Tuesday, July 25, 2017

Sharp-tailed Sandpiper in SE Michigan! - 23 Jul 2017


I dedicate this post to Adam Byrne, who was gracious enough to call me this morning with news of a probable Sharp-tailed Sandpiper (Calidris acuminata) at Pt. Mouillee SGA, Monroe Co., MI. Robin and I were in the car and on our way to go for a run, but she was awesome and gave me permission to turn around and chase the bird. So, I grabbed the gear and bike and dropped her off at Lake Erie Metropark and continued on to the Siegler Rd. parking lot.

I biked out to where Adam, Scott Terry and Dave Powell were scoping the Long Pond Unit just where it opened up into a large expanse of grass, mudflat and cattail marsh. The Sharp-tailed Sandpiper had not been seen in the last 20 minutes, having disappeared into a low, muddy patch of the grass. It would be another 20 minutes before it would flush long enough to get brief glimpses of it in flight before it dropped back down into the grass (a pair of fawns waded across the marsh toward the mudflats where the shorebirds were and flushed them). Meanwhile, we would scope a pair of Lesser Yellowlegs, a couple of Short-billed Dowitchers, several Semipalmated Sandpipers, and a pair of Semipalmated Plovers. Marsh Wrens were actively calling from the nearby cattail marsh.

I had to leave after an hour to pick Robin up, but I would return later in the day, where I'd find a dozen or so birders patiently looking for the bird. Luckily, Don Sherwood had reported an immature (white) Little Blue Heron in the same area, so folks could distract themselves with another State rarity. I rode down toward the northeast corner of the Long Pond Unit and spent a few minutes digiscoping the Little Blue Heron juvenile while it perched, then flew off to catch a large Bullfrog.




I returned to the group and continued to scope the grass looking for the bird when afternoon rain started falling. Adam, Scott and Dave returned, and after a while Scott was able to locate the bird for everyone to see. After several minutes it finally flushed and flew onto the nearby mud flats where everyone could get great scope views.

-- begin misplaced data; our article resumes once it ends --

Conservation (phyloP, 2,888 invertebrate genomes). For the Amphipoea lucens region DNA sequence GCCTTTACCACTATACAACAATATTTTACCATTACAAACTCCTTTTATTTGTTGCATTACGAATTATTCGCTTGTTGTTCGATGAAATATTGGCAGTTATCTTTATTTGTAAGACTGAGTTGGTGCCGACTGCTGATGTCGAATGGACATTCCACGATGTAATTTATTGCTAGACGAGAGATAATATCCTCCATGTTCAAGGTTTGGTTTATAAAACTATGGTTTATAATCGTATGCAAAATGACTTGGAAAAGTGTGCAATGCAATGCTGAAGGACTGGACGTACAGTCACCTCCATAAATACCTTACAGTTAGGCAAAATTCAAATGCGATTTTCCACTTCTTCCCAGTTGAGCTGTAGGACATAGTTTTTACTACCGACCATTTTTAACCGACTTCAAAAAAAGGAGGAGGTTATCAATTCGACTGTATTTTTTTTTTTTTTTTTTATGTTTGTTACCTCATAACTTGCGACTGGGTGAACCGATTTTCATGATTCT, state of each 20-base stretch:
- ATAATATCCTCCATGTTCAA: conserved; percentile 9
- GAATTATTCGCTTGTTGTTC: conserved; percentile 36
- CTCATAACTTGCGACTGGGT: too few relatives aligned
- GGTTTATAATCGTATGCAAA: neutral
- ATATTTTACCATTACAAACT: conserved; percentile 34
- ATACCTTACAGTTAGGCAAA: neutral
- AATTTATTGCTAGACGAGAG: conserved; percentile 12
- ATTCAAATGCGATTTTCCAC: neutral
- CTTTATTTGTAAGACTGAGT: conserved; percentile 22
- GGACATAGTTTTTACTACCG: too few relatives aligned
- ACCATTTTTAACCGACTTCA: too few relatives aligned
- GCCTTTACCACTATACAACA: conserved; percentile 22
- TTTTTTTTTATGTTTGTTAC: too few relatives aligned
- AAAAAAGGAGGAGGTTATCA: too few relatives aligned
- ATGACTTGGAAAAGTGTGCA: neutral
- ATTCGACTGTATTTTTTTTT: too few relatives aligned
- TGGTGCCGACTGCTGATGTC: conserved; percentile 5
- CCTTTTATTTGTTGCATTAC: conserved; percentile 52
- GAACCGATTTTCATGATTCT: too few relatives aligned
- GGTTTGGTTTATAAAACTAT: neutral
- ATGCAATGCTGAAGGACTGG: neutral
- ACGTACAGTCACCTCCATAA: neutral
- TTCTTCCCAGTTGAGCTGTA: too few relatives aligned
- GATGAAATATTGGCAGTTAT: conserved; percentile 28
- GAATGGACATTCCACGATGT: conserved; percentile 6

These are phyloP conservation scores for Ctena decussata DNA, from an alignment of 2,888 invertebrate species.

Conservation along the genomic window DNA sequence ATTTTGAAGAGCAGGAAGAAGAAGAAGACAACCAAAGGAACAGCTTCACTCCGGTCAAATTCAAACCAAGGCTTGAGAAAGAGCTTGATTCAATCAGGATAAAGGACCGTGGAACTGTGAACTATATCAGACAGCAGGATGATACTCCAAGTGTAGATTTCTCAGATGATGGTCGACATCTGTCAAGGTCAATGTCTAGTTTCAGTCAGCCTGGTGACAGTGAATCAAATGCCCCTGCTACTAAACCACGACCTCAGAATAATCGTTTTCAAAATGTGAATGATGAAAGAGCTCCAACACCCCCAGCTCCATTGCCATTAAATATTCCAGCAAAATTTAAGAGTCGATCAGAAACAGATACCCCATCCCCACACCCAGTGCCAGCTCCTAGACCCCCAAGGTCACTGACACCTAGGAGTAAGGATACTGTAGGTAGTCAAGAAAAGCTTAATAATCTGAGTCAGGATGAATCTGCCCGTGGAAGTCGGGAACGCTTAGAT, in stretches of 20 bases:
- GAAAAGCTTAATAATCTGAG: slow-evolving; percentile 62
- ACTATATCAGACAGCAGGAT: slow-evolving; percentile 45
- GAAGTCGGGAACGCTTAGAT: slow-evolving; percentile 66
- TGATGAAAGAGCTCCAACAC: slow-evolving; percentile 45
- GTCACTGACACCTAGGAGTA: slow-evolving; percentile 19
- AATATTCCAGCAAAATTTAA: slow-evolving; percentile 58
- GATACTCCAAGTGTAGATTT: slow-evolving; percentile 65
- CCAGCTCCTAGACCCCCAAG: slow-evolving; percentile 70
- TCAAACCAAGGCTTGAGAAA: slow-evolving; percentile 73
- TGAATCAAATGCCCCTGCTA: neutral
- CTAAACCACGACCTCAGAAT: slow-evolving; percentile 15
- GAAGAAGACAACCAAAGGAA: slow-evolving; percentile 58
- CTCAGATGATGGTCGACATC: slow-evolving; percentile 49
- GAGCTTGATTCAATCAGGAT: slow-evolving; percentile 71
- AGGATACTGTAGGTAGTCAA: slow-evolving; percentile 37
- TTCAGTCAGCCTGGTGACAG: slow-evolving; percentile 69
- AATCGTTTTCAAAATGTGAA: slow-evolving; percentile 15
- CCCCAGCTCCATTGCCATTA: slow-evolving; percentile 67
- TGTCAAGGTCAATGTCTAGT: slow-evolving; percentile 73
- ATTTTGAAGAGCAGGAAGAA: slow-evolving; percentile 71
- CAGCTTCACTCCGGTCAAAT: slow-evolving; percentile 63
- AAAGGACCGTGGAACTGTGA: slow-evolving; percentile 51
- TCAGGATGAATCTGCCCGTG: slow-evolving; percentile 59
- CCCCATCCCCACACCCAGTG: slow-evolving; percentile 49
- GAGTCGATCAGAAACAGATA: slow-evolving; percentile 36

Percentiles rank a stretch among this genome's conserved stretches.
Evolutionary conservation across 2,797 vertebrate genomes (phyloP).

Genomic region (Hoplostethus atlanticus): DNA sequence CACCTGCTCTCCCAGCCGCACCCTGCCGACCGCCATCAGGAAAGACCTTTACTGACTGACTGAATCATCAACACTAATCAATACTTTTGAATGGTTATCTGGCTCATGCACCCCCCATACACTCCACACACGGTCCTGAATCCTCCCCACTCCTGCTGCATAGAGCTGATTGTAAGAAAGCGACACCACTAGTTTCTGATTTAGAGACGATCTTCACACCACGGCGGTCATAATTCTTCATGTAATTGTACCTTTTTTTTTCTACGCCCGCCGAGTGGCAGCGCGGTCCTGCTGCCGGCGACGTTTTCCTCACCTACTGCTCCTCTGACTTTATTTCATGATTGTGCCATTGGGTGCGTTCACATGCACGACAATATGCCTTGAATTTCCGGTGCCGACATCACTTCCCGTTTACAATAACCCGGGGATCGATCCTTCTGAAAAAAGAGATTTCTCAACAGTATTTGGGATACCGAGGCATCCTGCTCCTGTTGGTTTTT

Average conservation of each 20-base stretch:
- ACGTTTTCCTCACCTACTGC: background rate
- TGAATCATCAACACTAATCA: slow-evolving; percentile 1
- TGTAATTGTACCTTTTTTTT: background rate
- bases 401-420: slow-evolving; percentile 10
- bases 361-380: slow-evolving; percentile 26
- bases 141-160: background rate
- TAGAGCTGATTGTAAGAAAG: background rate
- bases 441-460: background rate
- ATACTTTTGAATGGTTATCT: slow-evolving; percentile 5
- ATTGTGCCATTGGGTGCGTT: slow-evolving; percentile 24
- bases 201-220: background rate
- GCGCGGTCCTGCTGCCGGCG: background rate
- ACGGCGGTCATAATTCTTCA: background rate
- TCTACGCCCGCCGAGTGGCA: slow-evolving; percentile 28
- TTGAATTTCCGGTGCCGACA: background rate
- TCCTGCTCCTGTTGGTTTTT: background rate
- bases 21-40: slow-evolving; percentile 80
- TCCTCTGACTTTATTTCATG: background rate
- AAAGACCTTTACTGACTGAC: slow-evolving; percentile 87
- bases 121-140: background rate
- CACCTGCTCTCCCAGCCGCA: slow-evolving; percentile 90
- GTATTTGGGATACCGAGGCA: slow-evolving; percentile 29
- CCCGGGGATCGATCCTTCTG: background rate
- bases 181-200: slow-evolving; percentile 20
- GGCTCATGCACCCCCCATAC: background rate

Because of the low light and rain I put the Sony a6300 on video record and took a 10-minute video as the Sharp-tailed Sandpiper foraged on the mud flats near Short-billed Dowitchers and a Pectoral Sandpiper.


I was able to get some freeze-frame images to show the bird as an adult in breeding plumage. This is rare for a rare bird to North America as most records tend to be of juvenile or non-breeding adults in relatively plain or basic plumage. But, this bird was showing a strong reddish cap, strong spotting on a buffy neck and chest and strong chevrons extending down the flanks to a streaked under tail/vent area. Back feathers were large, scaly, and black with tan-to-reddish fringes that were worn but still distinct. Non-breeding birds would normally show light streaking on the breast but generally lack chevrons, so we were all doubly-fortunate!





According to Arkive the Sharp-tailed Sandpiper "breeds in the northern regions of Siberia (2) (3) (6), but migrates south to winter in New Guinea, Australia and New Zealand (2) (3) (6), as well as New Caledonia and Tonga (2)... is commonly seen on migration through China (3), and it is also known to visit North America, primarily in the autumn (4) (5). This species is classed as a very rare migrant in western Europe (5), and has been recorded in several countries as a vagrant bird, including Austria, Belgium, Denmark and Germany (7)."

This bird represents a second record for The State of Michigan. You may remember the first State Record being found in 2016 at the Muskegon Wastewater Treatment Plant last July. Update: according to ABA this is the 3rd record for MI with the bird being annually seen since 2015.

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